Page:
Then, whenever (if ever) you’re interested in a masters in IT, here’s something really cool of which you should be aware…

There’s a big (and fully-accredited, fully-legitimate) university in Australia which has partnered with Microsoft and several other vendors to structure distance learning degrees which include various certifications; and in which degrees, considerable amounts of credit may be earned simply by acquiring said certifications. It’s WAY cool.

One can, for example, get up to half of the credit toward a Masters degree in information technology by simply getting an MCSE (though the exams which make it up must be certain ones which correspond with the university’s courses). I’ve always said that if one were going to get an MCSE, first consult the web site of this university and make sure that one takes the specific MCSE exams that this school requires so that if ever one later decided to enter said school’s masters program, one will have already earned up to half its degree’s credits by simply having the MCSE under his/her belt. Is that cool, or what?

I wouldn’t rely on them over experience (which is far and away the most valuable asset out there) but they are worth pursuing especially if you don’t feel like you have enough experience and need to demonstrate that you have the necessary skills to land a position as a developer.

If you are going to pursue a certification, I would recommend going after the MCSD (Web Applications Track) as it is a very recent certification that focuses on several emerging technologies that will still be very relevant (if not more-so) in the coming years. You’ll pick up the MCTS along the way and then you’ll have both of those under your belt. MCPD would be very difficult to achieve based on the short time constraints (passing four quite difficult tests within just a few months is feasible, but I don’t believe that it is worth it since it will be “retired” soon after).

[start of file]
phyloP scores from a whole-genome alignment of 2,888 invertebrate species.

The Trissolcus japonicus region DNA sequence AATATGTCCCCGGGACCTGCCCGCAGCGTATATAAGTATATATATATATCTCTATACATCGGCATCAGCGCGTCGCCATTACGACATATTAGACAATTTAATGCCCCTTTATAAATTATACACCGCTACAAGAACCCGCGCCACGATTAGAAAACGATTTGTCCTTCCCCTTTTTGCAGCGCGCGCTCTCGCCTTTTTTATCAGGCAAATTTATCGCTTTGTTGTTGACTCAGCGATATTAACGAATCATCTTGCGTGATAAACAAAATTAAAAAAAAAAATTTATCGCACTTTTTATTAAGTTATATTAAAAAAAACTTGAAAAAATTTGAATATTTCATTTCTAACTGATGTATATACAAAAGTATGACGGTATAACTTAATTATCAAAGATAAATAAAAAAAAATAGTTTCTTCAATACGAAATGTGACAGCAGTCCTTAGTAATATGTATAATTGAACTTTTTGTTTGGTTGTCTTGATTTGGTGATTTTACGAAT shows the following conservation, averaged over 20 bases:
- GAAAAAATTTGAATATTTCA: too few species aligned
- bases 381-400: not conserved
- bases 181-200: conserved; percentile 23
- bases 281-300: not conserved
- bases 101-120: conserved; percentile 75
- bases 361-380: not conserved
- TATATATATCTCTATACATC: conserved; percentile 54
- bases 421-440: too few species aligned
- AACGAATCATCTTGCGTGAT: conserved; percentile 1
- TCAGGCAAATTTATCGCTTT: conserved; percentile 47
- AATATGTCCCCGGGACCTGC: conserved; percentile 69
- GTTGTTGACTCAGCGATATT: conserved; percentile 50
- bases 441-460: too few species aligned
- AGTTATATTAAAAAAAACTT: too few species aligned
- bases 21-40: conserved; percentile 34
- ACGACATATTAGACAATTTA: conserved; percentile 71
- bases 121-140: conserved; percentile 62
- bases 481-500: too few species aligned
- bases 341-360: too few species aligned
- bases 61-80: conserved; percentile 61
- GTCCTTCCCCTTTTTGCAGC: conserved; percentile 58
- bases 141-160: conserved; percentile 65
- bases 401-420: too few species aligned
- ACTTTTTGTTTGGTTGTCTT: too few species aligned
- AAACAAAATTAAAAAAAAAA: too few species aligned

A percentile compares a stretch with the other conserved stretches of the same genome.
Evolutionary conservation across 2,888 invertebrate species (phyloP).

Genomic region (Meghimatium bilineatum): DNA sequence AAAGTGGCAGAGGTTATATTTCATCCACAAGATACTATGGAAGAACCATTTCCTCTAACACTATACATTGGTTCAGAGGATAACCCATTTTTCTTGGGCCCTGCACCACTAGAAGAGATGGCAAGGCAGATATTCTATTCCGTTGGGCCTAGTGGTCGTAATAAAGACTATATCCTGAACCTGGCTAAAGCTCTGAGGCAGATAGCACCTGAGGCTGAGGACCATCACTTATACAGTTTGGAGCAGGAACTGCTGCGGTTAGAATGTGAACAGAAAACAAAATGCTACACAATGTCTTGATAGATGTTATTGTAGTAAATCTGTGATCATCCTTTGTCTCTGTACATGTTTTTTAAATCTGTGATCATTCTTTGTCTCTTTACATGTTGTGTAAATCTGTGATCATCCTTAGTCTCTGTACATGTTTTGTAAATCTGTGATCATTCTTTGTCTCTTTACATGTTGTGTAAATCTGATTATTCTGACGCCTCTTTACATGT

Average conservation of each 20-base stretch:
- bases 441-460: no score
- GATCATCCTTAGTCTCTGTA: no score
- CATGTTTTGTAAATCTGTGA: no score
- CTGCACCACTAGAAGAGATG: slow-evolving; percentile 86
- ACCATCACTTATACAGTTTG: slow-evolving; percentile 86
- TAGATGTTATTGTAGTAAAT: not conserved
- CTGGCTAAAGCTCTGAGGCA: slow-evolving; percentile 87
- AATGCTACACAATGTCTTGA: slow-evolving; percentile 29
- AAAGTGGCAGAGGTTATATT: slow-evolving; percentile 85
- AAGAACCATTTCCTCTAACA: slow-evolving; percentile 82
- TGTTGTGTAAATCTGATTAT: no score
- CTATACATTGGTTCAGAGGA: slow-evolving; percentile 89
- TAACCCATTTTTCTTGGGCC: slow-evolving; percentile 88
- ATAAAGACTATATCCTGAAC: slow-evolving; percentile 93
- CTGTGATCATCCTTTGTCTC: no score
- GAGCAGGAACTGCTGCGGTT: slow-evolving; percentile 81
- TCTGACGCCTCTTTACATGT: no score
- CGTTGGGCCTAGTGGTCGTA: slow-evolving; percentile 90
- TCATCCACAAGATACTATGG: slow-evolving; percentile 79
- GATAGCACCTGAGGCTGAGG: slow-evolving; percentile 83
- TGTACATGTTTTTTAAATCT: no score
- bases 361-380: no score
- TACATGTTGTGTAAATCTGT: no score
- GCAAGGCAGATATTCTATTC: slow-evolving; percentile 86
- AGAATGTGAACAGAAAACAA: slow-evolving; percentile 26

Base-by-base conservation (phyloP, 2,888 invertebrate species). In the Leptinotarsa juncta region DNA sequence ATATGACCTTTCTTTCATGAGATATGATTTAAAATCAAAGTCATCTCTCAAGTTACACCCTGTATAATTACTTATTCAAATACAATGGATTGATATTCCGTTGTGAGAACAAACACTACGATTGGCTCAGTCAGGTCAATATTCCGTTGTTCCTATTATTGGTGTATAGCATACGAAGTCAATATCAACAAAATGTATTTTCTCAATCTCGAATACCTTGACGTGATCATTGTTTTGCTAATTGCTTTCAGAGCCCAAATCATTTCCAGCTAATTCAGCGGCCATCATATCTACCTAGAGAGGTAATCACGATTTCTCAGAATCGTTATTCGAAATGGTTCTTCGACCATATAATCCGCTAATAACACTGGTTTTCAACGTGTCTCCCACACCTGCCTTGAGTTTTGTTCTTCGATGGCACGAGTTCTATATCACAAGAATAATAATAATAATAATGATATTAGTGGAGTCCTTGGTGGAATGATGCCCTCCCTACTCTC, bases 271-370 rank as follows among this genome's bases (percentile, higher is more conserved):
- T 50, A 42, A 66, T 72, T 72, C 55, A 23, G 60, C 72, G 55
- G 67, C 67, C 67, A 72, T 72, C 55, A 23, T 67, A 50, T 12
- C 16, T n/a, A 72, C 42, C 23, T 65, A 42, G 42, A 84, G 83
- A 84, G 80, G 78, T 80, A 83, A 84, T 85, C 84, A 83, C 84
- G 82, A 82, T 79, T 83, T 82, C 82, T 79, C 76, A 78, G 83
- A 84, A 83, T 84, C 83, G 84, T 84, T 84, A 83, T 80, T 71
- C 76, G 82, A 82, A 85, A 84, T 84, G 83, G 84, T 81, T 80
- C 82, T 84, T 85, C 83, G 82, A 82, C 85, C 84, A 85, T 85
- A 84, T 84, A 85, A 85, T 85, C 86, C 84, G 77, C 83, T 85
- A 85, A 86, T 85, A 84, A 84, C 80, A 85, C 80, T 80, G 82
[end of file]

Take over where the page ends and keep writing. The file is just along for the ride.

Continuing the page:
No job experience at all is necessary for any of the Microsoft Certifications, you can take them at any time as long as you feel confident enough with the materials of the specific exam you should be fine. The tests are quite difficult by most standards and typically cover large amounts of material, but with what it sounds like a good bit of time to study and prepare you should be fine.

Certifications, in addition to degrees, are so important in the IT field, now, that one may almost no longer get a job in that field without both. The certifications, though, are so important that one who has a little IT experience can get a pretty good job even without a degree as long as he has all the right certs. But don’t do that. Definitely get the degree… and not merely an associates. Get the bachelors in IT; and make sure it’s from a “regionally” accredited school.

Then get the certs I mentioned (being mindful, if you think you’ll ever get an IT masters, to take the specific exams that that Strut masters program requires so that you’ll have already earned up to half the credit just from the certs).

If you already have two years of experience in working in the .NET environment, a certification isn’t going to guarantee that you will get employed, a salary increase or any other bonuses for achieving the honor. However, it can help supplement your resume by indicating that you are familiar with specific technologies enough to apply them in real-world applications to solve problems.

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Cloud Specific IT Certifications 2013

Few areas within the IT industry have seen the kind of growth that cloud computing has. As a result, many IT professionals are now seeking cloud specific certifications. Here is an overview of what is currently available to help you figure out which certification may be best for you.

2013 is here and as we look back at 2012, few areas within the IT industry have seen the kind of growth that cloud computing has experienced.